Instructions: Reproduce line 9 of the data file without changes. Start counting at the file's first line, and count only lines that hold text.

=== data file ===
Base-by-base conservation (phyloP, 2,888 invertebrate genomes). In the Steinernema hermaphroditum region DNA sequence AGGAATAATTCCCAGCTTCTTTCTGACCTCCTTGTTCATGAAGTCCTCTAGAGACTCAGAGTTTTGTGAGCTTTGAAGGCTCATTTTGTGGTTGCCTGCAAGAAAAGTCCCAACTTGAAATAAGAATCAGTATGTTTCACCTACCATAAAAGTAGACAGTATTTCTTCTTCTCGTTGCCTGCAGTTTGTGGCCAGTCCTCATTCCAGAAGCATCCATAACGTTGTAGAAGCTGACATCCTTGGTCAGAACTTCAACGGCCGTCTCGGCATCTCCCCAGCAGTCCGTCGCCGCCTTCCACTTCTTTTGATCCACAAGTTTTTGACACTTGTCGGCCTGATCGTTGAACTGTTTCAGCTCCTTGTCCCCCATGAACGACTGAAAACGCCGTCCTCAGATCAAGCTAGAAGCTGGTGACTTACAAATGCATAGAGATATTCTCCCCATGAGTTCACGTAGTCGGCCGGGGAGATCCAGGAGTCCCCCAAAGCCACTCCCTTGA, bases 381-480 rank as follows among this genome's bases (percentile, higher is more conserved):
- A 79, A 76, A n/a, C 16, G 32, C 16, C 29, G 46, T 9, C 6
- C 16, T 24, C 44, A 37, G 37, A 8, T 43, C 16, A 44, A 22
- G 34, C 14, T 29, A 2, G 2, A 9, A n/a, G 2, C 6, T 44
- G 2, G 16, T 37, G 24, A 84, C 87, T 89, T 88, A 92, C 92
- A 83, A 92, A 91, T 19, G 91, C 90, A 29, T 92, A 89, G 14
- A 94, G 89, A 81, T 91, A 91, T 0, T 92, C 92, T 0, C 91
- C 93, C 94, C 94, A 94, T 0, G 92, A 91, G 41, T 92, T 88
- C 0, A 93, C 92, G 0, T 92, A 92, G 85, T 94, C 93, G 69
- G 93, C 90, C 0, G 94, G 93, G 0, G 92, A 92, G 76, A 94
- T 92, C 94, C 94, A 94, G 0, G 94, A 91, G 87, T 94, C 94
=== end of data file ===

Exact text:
- C 0, A 93, C 92, G 0, T 92, A 92, G 85, T 94, C 93, G 69